Posted by: Mike Cornelius | December 19, 2010

Favre Sits, Three Seasons Too Late

The end was, as endings sometime are, rather anticlimactic. Brett Favre seemed to have spent almost this entire season nursing one serious injury or another. It started with a gimpy ankle, a product of the injury he suffered during last year’s NFC Championship game against New Orleans. In mid-October it was a flare-up of elbow tendinitis that nearly led him to sit out the game against the Cowboys. At the end of that month he was helped off the field after a nasty hit in the fourth quarter of a loss against the Patriots, and needed eight stitches in his chin. In between those two events he injured his ankle against Green Bay, and a subsequent examination revealed that he had two fractures in his foot. In short, it has seemed like week after week, the question has been, is this when the streak finally ends?

Last weekend, thanks to a severely sprained shoulder suffered the previous week against the Bills, the answer at last was yes. Favre was made inactive for last Monday night’s game against the Giants. After 297 consecutive regular season starts, Brett Favre did not lead his offense onto the field. He is again inactive for this Monday’s contest against the Bears, and as the Vikings’ lost season winds down, one can’t help but think that perhaps Favre has taken his last snap.

It is almost impossible to overstate how remarkable Favre’s consecutive starts record is. NFL football has become our homage to the ancient games of the Coliseum, and quarterbacks are subjected to much of the brutality dispensed by our modern gladiators. To have taken the field on September 27, 1992, and then to have done so every week until last Monday night required no small amount of luck. But it also required extraordinary resilience, dedication, determination, and a very, very high pain threshold. All the more so because throughout his career Favre has hardly been a patient, pocket-sitting quarterback. He’s always been inventive and daring and ready to scramble; putting himself in harm’s way all that more frequently.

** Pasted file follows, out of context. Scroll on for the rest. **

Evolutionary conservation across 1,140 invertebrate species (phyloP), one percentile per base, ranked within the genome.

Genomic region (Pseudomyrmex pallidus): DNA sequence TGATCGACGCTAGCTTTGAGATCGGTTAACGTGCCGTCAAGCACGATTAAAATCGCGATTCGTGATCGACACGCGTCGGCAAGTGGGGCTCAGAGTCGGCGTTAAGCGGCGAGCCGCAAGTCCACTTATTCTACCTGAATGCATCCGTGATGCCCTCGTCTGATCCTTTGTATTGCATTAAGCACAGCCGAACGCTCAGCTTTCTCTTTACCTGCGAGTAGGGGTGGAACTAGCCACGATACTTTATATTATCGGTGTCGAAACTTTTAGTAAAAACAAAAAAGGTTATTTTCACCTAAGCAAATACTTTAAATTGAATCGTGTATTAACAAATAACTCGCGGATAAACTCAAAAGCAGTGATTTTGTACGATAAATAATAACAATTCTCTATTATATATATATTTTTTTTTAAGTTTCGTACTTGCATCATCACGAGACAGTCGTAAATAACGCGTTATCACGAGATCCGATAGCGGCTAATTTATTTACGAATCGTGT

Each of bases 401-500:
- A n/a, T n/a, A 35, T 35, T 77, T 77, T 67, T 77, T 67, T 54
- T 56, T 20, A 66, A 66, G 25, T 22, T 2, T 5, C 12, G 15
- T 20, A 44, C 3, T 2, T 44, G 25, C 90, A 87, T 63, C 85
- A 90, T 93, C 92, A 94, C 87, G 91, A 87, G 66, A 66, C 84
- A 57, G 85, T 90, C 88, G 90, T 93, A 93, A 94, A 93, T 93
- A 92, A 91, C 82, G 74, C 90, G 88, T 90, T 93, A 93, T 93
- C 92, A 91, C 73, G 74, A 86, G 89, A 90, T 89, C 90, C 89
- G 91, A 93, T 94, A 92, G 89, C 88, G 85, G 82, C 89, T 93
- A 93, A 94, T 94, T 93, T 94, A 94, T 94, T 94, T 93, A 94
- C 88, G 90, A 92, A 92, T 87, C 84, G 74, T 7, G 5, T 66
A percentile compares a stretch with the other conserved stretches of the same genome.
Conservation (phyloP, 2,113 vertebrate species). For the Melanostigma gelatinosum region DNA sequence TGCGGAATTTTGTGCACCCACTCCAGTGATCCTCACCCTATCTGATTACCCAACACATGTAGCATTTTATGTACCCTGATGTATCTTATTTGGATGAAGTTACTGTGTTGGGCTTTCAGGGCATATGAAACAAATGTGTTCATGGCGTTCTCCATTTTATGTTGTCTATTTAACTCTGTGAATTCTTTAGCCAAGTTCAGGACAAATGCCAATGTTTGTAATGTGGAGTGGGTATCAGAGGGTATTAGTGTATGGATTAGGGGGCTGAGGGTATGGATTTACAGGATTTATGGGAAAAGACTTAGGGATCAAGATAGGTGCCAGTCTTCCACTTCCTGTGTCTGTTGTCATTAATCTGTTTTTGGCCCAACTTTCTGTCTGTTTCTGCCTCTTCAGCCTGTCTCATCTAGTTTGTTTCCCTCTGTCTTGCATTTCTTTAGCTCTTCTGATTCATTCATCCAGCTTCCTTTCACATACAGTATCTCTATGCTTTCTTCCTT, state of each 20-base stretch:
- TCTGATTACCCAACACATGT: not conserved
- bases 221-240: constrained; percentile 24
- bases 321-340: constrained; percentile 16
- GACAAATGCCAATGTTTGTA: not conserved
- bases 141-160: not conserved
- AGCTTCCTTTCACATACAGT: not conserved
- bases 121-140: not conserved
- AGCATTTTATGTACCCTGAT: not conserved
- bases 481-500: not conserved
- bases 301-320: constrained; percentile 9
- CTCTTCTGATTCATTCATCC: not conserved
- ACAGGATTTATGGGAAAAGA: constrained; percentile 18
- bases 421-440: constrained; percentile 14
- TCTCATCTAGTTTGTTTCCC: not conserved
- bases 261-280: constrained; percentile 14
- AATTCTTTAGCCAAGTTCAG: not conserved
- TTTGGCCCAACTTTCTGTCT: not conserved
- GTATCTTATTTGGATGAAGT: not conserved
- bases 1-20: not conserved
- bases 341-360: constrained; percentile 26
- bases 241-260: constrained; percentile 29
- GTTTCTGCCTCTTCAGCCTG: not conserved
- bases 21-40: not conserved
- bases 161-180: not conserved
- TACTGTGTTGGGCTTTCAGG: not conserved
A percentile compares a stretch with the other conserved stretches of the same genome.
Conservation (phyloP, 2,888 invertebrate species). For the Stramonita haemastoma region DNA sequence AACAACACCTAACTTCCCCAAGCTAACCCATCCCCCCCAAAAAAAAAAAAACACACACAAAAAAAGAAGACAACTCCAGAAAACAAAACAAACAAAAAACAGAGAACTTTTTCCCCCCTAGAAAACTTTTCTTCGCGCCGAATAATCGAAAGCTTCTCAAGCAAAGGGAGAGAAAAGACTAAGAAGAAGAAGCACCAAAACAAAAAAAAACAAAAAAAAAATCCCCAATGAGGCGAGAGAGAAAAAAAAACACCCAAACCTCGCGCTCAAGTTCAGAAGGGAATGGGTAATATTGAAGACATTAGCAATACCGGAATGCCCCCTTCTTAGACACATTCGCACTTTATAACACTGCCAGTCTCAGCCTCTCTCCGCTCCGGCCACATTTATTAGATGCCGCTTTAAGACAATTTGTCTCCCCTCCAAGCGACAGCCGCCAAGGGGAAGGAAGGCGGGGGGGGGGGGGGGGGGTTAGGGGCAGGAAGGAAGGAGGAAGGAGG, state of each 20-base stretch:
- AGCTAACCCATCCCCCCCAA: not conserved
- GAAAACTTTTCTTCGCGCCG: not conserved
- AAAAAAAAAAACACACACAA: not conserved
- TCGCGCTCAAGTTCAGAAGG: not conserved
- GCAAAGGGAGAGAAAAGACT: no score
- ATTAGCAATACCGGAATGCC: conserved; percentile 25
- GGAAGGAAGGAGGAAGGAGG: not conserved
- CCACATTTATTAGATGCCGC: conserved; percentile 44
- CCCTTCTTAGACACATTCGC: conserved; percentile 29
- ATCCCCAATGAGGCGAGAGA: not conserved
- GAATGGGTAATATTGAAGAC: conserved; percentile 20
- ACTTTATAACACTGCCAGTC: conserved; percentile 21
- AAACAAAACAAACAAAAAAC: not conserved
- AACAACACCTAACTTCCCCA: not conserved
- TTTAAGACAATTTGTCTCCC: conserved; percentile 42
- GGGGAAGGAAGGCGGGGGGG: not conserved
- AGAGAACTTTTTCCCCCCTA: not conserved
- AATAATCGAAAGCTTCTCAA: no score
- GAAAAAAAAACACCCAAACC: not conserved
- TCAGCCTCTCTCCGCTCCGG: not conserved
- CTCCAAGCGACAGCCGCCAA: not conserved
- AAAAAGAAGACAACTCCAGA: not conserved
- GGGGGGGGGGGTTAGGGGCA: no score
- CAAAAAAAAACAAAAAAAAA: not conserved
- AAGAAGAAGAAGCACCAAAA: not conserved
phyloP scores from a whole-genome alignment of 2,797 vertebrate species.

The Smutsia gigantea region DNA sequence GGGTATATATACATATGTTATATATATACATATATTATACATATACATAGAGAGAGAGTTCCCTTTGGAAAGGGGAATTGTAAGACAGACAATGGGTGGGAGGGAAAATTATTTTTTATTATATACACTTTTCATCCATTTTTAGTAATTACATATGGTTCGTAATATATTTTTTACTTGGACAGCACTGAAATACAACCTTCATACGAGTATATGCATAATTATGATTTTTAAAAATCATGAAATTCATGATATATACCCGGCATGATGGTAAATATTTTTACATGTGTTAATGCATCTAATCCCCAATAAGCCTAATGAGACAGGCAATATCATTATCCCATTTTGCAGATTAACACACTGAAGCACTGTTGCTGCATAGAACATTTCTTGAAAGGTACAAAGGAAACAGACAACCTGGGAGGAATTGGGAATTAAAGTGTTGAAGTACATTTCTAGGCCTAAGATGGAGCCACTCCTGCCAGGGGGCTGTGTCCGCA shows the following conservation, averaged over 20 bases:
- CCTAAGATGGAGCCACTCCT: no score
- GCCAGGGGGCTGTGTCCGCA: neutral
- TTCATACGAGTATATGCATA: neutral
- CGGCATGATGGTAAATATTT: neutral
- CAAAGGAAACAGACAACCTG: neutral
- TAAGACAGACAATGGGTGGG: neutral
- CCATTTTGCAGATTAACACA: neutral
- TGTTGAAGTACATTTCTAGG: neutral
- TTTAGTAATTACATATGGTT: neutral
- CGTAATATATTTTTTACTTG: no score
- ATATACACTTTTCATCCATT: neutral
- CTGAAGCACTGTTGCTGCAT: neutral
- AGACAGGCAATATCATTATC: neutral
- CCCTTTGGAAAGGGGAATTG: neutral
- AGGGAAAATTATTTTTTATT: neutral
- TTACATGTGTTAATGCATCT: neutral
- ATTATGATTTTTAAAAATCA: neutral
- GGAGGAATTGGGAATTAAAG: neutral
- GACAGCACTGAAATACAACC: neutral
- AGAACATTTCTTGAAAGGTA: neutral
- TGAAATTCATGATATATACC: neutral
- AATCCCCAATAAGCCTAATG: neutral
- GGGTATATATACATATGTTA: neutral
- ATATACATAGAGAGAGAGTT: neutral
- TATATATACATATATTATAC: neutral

Along the way Favre has set innumerable records that ensure his eventual place in the Hall of Fame. He is the only quarterback in NFL history to throw for more than 70,000 yards, the only one to throw more than 500 touchdowns, the only one to attempt more than 10,000 passes. He’s the only player to win the Most Valuable Player Award three consecutive times. He’s led his team to eight Division Championship games, five Conference Championship contests, and two Super Bowls.

But for all of his records and all of his greatness, can there be any doubt that Brett Favre’s legacy and reputation would be greater today if his consecutive starts streak had ended at 253? When he retired for the first time at a tearful press conference in March 2008, Favre was beloved in Green Bay and respected throughout the game.

But instead of going home to Mississippi and preparing a speech for his Hall of Fame induction ceremony, Favre became the Hamlet of the gridiron. Just four months after his tearful farewell he was publicly contemplating a return. So it has gone for three more years, with his annual retirement and subsequent change of heart becoming the stuff of parody.